The EUI provided by the Asset Scoring Tool reflects modeled energy use under standard operating conditions; the EUI derived from Portfolio Manager is measured energy use under actual operating conditions. Therefore, these EUI values are not directly comparable.
Most buildings with regular geometry and one set of HVAC systems can be modeled as a single space. For example, it is unnecessary to separately model meeting rooms, lobbies, and offices within an office building. The Asset Scoring Tool can model more complex buildings that are made up of sections with distinctly different physical configurations or energy features. When a building has sections with different number of floors or served by different types of HVAC systems, users can create multiple blocks and define properties for each block.
Identified Opportunities for Energy Efficiency Upgrades
Upgrade opportunities are considered in a package using an optimization process based on life-cycle cost (LCC) analysis. Building LCC analysis algorithms provided by the National Institute of Standards and Technology are used in the optimization process to rank recommendations. Interactive effects between measures are considered. The economic assumptions used in the LCC analysis (0% discount rate and 25 years of study period) were selected to produce a diverse, comprehensive list of upgrade opportunities, and do not attempt to match a user's unique set of economic expectations. Users will need to consider local costs of upgrades and their own financial perspectives when deciding whether to pursue specific opportunities.
The Asset Scoring Tool considers the limitations of the existing building construction, accounts for applicability of various HVAC systems, and performs life-cycle cost analysis. All these capabilities help ensure that the identified opportunities are practical. The modeling tool and upgrade opportunities library will be maintained to keep up with the technological advances. Updates to the upgrade opportunities library may affect the upgrade recommendations and a building's potential Asset Score, but will not change a building's current Asset Score.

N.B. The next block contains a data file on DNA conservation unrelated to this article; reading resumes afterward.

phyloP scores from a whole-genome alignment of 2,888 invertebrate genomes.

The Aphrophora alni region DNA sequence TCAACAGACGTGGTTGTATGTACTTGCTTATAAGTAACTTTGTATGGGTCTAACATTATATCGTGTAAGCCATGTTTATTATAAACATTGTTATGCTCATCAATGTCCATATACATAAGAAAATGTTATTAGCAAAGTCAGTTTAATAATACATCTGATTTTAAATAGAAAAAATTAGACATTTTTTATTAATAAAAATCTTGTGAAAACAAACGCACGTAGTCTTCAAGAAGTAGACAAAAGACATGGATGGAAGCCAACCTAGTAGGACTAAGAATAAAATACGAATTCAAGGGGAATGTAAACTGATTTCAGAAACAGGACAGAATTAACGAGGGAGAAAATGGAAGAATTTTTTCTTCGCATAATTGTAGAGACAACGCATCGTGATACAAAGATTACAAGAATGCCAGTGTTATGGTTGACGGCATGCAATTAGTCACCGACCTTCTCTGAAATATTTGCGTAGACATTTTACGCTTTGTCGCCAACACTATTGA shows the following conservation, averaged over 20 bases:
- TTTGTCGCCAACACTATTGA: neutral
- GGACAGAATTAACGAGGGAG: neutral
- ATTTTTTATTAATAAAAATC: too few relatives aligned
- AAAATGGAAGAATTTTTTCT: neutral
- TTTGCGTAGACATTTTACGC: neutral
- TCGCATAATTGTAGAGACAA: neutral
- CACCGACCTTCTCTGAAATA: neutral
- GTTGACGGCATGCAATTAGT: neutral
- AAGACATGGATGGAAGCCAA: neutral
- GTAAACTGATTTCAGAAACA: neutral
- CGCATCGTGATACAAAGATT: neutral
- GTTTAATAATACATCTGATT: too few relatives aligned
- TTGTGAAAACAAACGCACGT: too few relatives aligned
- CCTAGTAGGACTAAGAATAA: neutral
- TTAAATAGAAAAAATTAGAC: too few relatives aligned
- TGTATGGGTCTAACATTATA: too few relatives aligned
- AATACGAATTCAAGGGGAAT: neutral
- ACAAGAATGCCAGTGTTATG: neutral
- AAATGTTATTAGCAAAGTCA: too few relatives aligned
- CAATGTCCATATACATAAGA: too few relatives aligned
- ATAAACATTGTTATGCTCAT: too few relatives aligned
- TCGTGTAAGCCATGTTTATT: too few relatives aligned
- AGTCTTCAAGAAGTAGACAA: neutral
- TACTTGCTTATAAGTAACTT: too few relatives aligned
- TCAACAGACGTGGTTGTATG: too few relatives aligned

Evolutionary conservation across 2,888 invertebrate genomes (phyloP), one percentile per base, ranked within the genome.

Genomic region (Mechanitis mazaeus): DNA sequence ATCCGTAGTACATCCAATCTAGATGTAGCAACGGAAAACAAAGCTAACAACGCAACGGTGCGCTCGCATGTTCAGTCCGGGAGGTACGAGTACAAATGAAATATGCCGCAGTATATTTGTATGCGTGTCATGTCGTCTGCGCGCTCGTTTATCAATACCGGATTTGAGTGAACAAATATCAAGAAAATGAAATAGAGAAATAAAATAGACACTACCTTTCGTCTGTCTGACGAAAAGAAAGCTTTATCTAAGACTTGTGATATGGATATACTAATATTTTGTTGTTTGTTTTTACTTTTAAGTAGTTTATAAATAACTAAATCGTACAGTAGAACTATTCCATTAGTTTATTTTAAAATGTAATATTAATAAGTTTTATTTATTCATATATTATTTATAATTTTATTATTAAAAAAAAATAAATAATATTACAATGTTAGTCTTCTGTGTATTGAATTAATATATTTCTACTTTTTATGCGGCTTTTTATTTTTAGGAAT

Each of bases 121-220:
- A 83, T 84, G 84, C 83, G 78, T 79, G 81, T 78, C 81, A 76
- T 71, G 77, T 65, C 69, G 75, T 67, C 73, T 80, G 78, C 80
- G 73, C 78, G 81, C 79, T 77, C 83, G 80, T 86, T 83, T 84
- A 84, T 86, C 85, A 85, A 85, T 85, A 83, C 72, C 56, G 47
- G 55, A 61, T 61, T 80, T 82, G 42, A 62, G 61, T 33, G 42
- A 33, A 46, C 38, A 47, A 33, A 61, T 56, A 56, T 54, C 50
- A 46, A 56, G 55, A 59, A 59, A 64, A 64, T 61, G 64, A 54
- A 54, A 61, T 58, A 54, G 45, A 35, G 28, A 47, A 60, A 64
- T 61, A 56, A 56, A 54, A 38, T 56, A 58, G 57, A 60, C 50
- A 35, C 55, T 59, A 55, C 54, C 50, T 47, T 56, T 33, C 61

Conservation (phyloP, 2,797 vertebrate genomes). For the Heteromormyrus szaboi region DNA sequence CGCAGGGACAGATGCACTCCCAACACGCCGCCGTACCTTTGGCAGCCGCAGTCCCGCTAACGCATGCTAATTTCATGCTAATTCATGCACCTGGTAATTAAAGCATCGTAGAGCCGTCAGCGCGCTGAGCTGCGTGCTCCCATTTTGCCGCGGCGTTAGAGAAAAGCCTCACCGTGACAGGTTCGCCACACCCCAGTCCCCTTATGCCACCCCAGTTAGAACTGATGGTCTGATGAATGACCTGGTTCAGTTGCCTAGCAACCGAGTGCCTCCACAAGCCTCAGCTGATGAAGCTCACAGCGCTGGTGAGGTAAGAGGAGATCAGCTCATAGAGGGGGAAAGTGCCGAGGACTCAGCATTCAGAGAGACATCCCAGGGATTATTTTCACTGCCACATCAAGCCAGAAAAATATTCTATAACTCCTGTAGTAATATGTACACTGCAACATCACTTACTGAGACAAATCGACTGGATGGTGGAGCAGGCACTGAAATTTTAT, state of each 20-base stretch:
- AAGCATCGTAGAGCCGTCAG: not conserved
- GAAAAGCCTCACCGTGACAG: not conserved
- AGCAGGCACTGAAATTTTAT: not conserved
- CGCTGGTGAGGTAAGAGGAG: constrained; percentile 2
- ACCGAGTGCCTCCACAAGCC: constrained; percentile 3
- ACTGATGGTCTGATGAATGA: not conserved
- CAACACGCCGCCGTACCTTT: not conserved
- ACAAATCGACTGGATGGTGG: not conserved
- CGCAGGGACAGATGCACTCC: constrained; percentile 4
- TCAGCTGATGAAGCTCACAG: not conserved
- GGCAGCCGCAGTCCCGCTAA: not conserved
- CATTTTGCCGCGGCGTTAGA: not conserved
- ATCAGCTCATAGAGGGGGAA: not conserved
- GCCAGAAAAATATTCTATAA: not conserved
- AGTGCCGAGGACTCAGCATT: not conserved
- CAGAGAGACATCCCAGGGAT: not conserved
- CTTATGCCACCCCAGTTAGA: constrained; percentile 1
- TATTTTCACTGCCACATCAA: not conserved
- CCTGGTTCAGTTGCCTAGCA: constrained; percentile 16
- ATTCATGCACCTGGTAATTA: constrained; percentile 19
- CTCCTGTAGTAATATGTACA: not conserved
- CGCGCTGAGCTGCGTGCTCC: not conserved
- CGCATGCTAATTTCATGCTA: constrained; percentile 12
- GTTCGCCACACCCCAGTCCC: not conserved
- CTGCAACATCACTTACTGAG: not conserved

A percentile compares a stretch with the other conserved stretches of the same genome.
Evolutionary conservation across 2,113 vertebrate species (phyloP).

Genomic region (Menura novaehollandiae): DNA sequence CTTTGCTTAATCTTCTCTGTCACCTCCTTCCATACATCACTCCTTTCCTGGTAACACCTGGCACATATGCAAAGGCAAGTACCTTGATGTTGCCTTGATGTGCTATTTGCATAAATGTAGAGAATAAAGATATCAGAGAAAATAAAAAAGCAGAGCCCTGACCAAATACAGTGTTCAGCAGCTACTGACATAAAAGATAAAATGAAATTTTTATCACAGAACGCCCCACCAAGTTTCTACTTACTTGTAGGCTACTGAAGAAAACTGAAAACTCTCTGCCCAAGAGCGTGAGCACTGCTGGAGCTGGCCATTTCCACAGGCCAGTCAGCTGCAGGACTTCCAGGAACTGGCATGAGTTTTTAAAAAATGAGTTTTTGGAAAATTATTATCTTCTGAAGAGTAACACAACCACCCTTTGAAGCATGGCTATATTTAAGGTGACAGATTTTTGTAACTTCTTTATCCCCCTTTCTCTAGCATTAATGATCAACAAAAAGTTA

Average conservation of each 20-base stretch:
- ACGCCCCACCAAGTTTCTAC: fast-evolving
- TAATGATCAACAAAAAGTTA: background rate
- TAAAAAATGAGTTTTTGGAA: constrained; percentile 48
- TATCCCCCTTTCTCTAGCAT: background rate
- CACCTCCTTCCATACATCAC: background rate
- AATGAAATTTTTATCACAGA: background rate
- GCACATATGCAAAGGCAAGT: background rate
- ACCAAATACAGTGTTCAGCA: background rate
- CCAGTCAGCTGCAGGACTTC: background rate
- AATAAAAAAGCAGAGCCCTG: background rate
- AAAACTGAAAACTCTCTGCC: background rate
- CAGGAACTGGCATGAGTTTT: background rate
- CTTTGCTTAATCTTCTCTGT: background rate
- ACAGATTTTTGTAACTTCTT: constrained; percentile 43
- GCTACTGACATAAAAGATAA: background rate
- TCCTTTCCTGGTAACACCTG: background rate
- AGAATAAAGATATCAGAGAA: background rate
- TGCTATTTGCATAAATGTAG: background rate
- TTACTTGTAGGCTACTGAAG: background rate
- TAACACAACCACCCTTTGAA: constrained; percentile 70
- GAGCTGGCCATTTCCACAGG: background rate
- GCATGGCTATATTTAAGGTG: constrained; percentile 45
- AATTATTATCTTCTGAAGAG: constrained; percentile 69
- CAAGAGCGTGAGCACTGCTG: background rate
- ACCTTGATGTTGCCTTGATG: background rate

The Asset Score includes several quality assurance measures. First, the tool’s energy modeling approach is a centralized real-time simulation using EnergyPlus. Although individual users gather and enter the data onto the web- based tool, the modeling itself is standardized. Second, the tool uses an established and standardized methodology for data collection to ensure consistency with other existing standards. Third, the user interface includes automated checks and provides a warning if entered data appears incorrect or incomplete. Users are also provided with online help, data input checklists, and other useful data collection tools.
DOE is considering different approaches to ensure the quality of inputs, such as establishing a professional verification program. The tool outputs are generated through a centralized modeling tool, which ensures consistency and replicability of the results.
DOE's objective is to find the level of detail that provides a reasonable balance between accuracy and data collection burden. Fewer required inputs minimize the effort required to collect data. However, using a larger number of inputs can increase the efficacy of the simulation and results. The program provides consistent definitions for data requirements and will continue to take steps to encourage consistent data collection and measurement.
Connection to Other Tools
ENERGY STAR Portfolio Manager users can import their building information via a link in the Asset Scoring Tool to avoid repetitive data entry.
Yes. Software companies can integrate their tools seamlessly with the Asset Score through an application programming (API) interface found here.
The Asset Scoring Tool is being designed to allow for third-party applications to interface with the system. These third-party entities may develop applications that would allow comparisons to local codes or other user- defined reference points. The Asset Scoring Tool, however, does not do this independently.